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Frie, Arndt & Danborn Blog

Probate – When Someone Dies #3

by Frie, Arndt & Danborn

“Coping with the loss of a loved one is difficult. We hope this information will help you focus on what you need to do and what you may wish to delegate to friends and family. This brochure will provide you with some basic information on what you may need to know in the first few days following a death. You should establish an early relationship with your attorney to assure that all matters are properly addressed. Seeking your attorney’s advice before you act may avoid more costly legal services later.

 One to Ten Days after Death:

Death Certificates: The most common and quickest way to obtain death certificates is through the funeral director. The cost is usually higher for the first death certificate. Additional certificates can be obtained at a lower price. In order to know how many to order, you should estimate the number of different assets held by the deceased or institutions that will require a death certificate. If you do not order enough, you can get more death certificates later through the Vital Statistics Department in the county where the death occurred, or through the Colorado State Department of Public Health and Environment, Vital Records Office.

Contact the following persons or institutions:
• police, to occasionally check the house of deceased, if vacantGravestones By Lake
• attorney, to learn how to transfer assets and assist with probate issues
• accountant or tax preparer, to determine whether to file an estate tax return or final income tax return
• investment professionals, to obtain information on holdings/assets
• bank, to locate accounts and safe deposit box
• insurance agent, to obtain claim forms
• Social Services, to learn of benefits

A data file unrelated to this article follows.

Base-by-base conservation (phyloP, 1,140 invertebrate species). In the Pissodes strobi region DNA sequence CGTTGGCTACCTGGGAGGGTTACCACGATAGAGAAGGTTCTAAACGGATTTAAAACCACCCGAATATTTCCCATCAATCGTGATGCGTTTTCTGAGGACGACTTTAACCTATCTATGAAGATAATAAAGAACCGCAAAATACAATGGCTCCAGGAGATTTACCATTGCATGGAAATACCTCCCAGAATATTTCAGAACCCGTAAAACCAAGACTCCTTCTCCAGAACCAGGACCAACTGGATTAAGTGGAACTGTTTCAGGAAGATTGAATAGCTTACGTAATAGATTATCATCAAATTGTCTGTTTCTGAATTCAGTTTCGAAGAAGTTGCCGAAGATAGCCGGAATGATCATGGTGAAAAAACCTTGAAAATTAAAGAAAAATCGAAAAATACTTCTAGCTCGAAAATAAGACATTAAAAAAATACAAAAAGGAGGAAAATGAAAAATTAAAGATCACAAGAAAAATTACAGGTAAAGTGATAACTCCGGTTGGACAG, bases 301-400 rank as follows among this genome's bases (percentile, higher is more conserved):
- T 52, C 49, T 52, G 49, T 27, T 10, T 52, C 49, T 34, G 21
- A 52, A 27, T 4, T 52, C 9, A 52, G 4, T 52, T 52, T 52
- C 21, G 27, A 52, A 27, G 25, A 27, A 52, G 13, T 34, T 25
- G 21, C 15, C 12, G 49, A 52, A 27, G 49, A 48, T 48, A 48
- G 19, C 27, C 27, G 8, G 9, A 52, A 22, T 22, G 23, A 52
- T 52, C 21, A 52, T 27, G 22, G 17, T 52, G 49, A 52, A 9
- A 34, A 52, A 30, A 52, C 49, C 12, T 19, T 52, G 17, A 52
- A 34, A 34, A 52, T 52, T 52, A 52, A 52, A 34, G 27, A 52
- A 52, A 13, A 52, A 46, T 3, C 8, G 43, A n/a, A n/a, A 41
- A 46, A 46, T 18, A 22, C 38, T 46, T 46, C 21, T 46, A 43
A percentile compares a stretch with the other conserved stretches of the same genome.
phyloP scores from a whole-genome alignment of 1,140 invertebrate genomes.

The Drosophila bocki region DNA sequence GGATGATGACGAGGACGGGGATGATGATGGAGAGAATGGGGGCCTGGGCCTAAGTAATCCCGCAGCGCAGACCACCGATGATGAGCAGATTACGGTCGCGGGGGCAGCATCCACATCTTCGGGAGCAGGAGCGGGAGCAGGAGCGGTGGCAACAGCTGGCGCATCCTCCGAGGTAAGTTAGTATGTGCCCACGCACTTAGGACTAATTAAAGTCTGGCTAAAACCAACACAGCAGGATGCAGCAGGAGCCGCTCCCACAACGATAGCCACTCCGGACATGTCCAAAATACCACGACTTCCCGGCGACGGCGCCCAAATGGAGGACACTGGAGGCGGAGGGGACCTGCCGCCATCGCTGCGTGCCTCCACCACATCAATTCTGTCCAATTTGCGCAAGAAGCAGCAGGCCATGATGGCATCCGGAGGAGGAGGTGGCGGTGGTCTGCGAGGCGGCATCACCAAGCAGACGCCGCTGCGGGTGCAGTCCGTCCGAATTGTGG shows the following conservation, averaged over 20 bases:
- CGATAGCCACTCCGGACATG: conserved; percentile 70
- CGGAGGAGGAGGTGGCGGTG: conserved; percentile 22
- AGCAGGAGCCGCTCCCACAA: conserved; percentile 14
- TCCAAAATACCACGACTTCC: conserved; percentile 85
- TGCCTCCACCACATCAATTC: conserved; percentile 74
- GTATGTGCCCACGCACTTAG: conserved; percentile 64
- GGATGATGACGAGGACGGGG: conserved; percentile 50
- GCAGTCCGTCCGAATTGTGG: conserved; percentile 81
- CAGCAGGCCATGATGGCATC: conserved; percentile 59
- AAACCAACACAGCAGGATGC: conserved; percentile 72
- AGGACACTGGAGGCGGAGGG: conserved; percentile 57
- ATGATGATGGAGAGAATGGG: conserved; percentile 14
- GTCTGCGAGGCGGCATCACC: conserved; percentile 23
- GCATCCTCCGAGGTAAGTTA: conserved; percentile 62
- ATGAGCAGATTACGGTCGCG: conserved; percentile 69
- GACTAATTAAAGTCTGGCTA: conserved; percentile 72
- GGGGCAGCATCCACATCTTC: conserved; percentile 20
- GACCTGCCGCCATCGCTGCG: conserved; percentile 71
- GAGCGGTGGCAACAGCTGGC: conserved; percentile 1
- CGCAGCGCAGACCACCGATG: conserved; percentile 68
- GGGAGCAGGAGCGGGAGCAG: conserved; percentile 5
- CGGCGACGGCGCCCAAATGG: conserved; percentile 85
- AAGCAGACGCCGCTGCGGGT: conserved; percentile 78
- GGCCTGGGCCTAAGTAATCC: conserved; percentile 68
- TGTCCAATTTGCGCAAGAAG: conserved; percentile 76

• Social Security, to stop monthly check and learn of potential benefits
• Veterans Affairs, to stop monthly check and learn of benefits
• agency providing pension services, to stop monthly check and obtain claim forms
• guardian, conservator, agent under a durable power of attorney, to notify of death and the end  of their responsibility
• utility companies, to alter or discontinue service
• employer, to notify of death and learn of benefits
• newspaper, to stop subscription and/or submit an obituary
• post office, if necessary, to forward mail”

Our office has helped many grieving families and friends with the difficult matters that need to be handled after a loved ones death.  We understand the pain of the loss can make these matters extremely stressful and we try to assist in a way that alleviates some of the pressure.

The above excerpt was from a pamphlet is published as a public service by the Colorado Bar Association. Its purpose is to inform citizens of their legal rights and obligations and to provide information regarding the legal profession and how it may best serve the community. Changes may have occurred in the law since the time of publication. Before relying on this information, consult an attorney about your individual case.